By Lauren Giese
A solemn silence fell upon the crowd at First Free Methodist Church on Good Friday as people trickled through the heavy wooden doors leading into the sanctuary.
Typically friendly greeters exchanged nods of sobriety as they handed out small black cloths to those who passed through. A worn, sturdy cross stood at the center of the stage with the crown that Christ bore of jagged thorns laid across the highest beam.
On Friday, March 30, SPU’s Campus Ministries Team held its Good Friday service as a way to remember Christ’s sacrifice in order to properly celebrate the Easter holiday.
The atmosphere of the room was unnatural and sorrowful, as the church asked that all would remain silent even before the service would begin.
A loud drum sounded from the back of the sanctuary, followed by a procession wearing all black. The percussion, performed by Josh Grupe, intensified the mood and created a more intimate space.
Alden Wyland and Tim Bartlett contributed their musical talents with the piano and bass as well.
This was followed by the song “Were You There,” with powerful lyrics that dug into the hearts of the audience asking, “Were you there when they crucified my Lord?” Throughout the service this song would be repeated in different ways.
Kelsey Rorem of Campus Ministries addressed the audience by first acknowledging the uncomfortable, and perhaps unfamiliar, environment.
For Cameron Moe, this feeling was heavy and tangible. “The service was the most uncomfortable church service that I have ever attended, but was also extremely powerful and one that I will not forget,” Moe said.
“Friends, if you feel uncomfortable in this service, I would invite you to lean into that space and be open to what the Holy Spirit might be doing,” Rorem said.
Rorem urged the audience to reflect on the true meaning of Good Friday and what Christ endured prior to His triumphant resurrection, but she also posed a question.
“I wonder if a truly faithful Easter morning might actually depend on taking the time to sit in this discomfort, taking time to remember what Jesus endured, and remembering once again our own part in this narrative.”
Sophomore Aaron Lumpkin recognized the importance of this as well saying, “Often, I feel that churches spend the Easter season solely in celebration of what happens on Sunday without much focus on the days before.”
The message began with a reading from the Gospel of Luke and the account of Christ before Pilate while on trial. Although Pilate could find no charge against him, the angry crowd relentlessly demanded that Christ be crucified and the criminal Barabbas be released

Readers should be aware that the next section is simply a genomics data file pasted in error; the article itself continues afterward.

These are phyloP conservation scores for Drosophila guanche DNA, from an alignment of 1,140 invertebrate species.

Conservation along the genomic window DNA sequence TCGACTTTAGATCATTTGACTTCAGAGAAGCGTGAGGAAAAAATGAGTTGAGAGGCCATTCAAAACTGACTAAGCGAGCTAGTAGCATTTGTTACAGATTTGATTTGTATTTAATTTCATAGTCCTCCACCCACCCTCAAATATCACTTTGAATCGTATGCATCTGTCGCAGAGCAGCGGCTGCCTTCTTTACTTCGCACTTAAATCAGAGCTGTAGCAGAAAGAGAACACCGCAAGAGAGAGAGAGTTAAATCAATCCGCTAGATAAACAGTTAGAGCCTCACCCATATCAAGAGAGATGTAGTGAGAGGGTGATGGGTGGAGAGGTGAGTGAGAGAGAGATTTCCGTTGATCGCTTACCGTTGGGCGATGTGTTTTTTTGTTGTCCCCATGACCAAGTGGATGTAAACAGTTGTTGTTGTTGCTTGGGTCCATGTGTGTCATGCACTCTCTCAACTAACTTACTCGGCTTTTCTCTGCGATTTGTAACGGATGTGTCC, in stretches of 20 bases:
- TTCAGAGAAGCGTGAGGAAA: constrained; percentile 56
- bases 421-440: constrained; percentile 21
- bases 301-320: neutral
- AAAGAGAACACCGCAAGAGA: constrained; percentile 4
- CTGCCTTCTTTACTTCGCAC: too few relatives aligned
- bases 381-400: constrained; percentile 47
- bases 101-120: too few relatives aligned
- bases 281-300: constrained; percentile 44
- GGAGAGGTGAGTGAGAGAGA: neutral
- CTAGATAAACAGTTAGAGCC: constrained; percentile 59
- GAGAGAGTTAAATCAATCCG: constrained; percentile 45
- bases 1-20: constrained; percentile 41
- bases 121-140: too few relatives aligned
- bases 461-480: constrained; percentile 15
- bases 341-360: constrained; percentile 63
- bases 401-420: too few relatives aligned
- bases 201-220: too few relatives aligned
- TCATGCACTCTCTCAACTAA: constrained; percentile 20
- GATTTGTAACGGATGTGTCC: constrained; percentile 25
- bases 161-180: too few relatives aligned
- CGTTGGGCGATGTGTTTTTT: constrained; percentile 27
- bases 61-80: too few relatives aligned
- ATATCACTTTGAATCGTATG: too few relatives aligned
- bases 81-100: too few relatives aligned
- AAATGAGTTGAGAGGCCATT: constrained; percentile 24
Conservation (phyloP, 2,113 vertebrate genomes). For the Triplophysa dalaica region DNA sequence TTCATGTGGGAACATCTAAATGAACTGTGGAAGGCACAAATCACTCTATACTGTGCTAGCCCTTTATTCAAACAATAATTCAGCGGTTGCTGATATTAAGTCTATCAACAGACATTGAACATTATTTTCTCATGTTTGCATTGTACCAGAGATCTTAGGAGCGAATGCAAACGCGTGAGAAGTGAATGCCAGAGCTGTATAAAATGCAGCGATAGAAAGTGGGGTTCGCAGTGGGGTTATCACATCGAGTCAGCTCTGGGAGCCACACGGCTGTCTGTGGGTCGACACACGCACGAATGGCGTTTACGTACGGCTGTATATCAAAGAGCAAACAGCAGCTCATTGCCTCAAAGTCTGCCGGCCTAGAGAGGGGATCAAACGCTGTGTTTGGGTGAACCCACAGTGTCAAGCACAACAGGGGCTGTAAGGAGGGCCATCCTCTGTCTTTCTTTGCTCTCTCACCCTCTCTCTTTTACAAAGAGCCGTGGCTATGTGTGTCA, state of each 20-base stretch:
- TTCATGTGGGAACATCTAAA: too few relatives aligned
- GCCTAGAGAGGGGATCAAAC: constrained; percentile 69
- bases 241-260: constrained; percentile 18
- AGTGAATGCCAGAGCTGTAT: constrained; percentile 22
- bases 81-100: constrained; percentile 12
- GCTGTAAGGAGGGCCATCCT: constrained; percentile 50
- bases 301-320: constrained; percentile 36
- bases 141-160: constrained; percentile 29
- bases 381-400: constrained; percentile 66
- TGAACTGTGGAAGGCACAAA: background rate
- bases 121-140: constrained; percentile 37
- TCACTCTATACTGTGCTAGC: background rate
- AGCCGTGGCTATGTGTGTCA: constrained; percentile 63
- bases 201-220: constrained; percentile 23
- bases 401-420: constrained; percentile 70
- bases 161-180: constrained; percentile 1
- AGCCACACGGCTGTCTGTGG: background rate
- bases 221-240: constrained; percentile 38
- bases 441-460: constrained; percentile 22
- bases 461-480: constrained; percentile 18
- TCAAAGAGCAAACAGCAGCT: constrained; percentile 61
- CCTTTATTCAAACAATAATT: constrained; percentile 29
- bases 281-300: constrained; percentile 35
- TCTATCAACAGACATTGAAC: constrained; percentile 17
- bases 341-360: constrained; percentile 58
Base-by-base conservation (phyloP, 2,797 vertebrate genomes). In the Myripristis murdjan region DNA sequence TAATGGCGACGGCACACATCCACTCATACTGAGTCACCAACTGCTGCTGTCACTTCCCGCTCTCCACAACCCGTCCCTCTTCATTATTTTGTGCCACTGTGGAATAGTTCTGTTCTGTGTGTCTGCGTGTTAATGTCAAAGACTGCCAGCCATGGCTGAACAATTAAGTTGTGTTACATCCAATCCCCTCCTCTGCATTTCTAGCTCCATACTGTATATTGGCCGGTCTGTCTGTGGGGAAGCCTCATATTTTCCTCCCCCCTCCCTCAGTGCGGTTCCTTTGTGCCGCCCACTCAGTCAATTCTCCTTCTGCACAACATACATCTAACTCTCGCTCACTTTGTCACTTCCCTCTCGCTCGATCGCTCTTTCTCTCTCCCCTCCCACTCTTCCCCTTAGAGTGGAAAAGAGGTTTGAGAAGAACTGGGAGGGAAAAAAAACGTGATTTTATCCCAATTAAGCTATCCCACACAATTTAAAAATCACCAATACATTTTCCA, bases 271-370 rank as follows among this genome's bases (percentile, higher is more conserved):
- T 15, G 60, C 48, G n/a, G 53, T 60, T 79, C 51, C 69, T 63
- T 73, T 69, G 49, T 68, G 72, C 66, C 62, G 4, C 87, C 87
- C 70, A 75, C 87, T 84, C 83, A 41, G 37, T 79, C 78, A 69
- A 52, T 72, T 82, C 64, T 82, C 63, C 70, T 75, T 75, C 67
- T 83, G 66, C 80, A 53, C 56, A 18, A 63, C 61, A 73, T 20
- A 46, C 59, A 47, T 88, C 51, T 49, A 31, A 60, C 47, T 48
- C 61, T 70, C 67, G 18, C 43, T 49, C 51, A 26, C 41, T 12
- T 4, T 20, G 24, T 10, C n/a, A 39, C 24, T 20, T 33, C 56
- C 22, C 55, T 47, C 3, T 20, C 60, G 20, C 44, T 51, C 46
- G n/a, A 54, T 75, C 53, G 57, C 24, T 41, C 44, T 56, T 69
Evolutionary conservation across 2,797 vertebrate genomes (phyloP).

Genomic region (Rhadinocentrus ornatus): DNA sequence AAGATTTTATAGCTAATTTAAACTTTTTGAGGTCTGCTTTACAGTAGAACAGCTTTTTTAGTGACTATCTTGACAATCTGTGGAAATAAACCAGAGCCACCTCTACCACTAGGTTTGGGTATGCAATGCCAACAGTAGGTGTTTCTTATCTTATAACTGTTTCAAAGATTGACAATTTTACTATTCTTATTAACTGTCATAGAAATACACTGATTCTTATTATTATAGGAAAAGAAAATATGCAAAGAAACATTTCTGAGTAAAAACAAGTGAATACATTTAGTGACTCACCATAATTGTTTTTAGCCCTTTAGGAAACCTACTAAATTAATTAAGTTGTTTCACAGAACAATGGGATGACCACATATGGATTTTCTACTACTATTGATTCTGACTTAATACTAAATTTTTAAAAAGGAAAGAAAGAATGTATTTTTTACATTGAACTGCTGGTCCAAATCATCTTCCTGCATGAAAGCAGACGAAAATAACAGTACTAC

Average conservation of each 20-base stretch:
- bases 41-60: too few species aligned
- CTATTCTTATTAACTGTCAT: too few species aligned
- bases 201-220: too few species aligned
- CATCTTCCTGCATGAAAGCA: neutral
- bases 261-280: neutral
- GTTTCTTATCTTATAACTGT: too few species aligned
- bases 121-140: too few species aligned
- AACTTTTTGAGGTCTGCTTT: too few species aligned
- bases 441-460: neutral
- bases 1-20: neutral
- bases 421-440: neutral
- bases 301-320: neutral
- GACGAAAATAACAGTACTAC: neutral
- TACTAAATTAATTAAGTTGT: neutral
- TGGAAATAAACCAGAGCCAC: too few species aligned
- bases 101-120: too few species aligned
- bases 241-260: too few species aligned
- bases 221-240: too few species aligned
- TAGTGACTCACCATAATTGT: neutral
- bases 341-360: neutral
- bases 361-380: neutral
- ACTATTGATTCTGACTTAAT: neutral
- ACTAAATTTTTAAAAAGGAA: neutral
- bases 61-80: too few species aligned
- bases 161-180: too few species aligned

Barabbas was accused of insurrection and murder, yet Christ was the one put to death.
With each section of reading, students on stage acted out each scene, creating a visual representation full of emotion and pain. Among these students included Emily Frier, Miriam Hartwig, Sydney-Cheyenne Hampton and Delaney Palmer.
The service focused on the seven sayings of Jesus prior to his death with verses of scripture read aloud by Priscilla Ozodo. She presented Christ’s words of forgiveness, saying, “Father, forgive them, for they do not know what they are doing.”
The actresses on stage surrounded Jesus, throwing words of shame into his ears while he carried the world’s weight of sin and shame on his shoulders
Ozodo then sang the words “Were you there when we crucified our Lord?” connecting the audience to the scene on stage and the reality that each of us has contributed to the cause of Christ’s death.
Lumpkin recalled, “It was uncomfortable just sitting in Jesus’ death, yet this discomfort also conveyed the power and significance of his sacrifice.”
With the final scene, Ozodo read a passage from the book of Isaiah that prophesied the death of the savior saying, “He was pierced for our transgressions, he was crushed for our iniquities; the punishment that brought us peace was on him and by his wounds we are healed.”
With these words, the procession of actors filed out of the sanctuary and Kelsey Rorem led the audience with the tearing of the cloth. Each person was given one swatch of black cloth, symbolic of the veil that once separated God and humanity, which was torn by work of Christ.
The audience was then left with a time for prayer and silence on all they had witnessed. Many lingered in this moment with reflection and awe.
“When Jesus died in the service, I felt such a sense of grief, which resulted in a very meaningful time of prayer following,” Moe said.
Many went to the wooden cross on the stage and knelt before it, placing their torn cloth at the foot of it.
This solemn service allowed for people to take time and appreciate the sacrifice that Christ made and to prepare hearts for the joy of Easter day.
In doing this, Moe said, “It gives me even greater joy with Easter that my God is not dead.”